I’d also say this is one of Michael Madsen’s best roles, and he brings a palpable sadness to the role which nicely tempers the more blatant scumbag surface of Budd. He’s the only apparent male member of the DiVAS, and he’s also Bill’s brother. They couldn’t be more different, and the main thing that seems to separate them is the fact that Budd has a conscience. He knows that what they did to The Bride was wrong, one of many wrongs, and Budd’s daily lifestyle almost seems like self-inflicted penance. That doesn’t stop him from fighting back when The Bride does finally show up looking for him, but it makes Budd a hell of a lot more interesting overall. His twisted chivalry and self-loathing give Madsen a lot to play, and he couldn’t be any better.

Daryl Hannah’s one of those actors I either love or hate depending on how they’re used in a film. BLADE RUNNER, SPLASH, ROXANNE... those are good examples of how to use this unusual beauty to proper effect, and Tarantino’s given her another humdinger of a role here. She tears her way through the movie, an almost animal presence whenever she’s onscreen. When she finally confronts The Bride, it’s the single most punishing fight in either of the movies, a bone-crunching exchange that’s equal parts Russ Meyers catfight, kaiju rampage, and JACKASS sketch. It’s also got the best punchline to any fight in either film, and may give you a BLADE RUNNER flashback.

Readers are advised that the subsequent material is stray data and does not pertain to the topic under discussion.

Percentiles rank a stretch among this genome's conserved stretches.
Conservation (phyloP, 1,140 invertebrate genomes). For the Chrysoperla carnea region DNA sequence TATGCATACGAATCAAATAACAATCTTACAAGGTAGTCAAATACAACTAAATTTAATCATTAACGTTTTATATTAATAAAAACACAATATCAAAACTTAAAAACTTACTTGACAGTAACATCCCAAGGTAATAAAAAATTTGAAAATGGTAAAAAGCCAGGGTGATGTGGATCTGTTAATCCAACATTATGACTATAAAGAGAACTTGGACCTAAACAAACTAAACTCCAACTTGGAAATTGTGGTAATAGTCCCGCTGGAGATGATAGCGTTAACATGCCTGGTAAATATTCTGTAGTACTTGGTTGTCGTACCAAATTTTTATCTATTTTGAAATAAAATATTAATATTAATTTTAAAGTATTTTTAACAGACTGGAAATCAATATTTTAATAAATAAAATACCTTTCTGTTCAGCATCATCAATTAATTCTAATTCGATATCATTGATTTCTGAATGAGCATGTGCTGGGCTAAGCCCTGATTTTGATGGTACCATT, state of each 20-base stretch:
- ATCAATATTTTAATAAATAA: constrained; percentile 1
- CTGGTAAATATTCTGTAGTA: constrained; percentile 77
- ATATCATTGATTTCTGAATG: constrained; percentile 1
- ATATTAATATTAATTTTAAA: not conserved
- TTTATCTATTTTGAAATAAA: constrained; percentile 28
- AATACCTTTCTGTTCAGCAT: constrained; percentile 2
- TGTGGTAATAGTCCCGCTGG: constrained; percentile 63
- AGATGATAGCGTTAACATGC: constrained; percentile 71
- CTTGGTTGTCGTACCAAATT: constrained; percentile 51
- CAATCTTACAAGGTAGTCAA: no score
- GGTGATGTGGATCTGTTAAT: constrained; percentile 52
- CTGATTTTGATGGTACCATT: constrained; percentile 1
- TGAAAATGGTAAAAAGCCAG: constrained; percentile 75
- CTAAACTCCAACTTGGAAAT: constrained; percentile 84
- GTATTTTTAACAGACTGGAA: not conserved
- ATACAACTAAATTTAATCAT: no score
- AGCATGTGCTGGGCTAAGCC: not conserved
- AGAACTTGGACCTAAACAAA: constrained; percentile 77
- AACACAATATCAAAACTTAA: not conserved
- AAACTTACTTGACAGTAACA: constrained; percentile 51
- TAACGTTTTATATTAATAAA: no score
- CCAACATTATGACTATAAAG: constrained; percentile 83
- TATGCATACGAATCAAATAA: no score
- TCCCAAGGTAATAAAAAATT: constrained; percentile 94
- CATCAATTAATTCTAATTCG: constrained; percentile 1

One of the film’s most fleeting pleasures is the wonderful work of Gordon Liu as Pai Mei, fabled martial arts expert and brutal taskmaster. In the press notes for the film, QT confirms that he was going to play Pai Mei himself at one point, going so far as training with the actors so he would be physically ready. The demands of directing eventually sidelined that notion, and it’s a good thing. Liu has been working in martial arts his whole life, since the age of seven, and became a star in the late ‘70s with THE 36th CHAMBER OF SHAOLIN. His brother is one of the unquestioned greats of martial arts cinema, and Gordon has an extraordinary presence. He has an innate understanding of the archetypes that Quentin is playing with. Every flip of the beard, every raised eyebrow, every dodged punch... Liu knows precisely what Pai Mei would do, and if there’s anything I’d complain about, it’s the brevity of his screen time. Like Sonny Chiba in the first film, Liu takes a role he’s either played or seen played a hundred times before, and he makes it his own, defining the archetype for a new generation of viewers.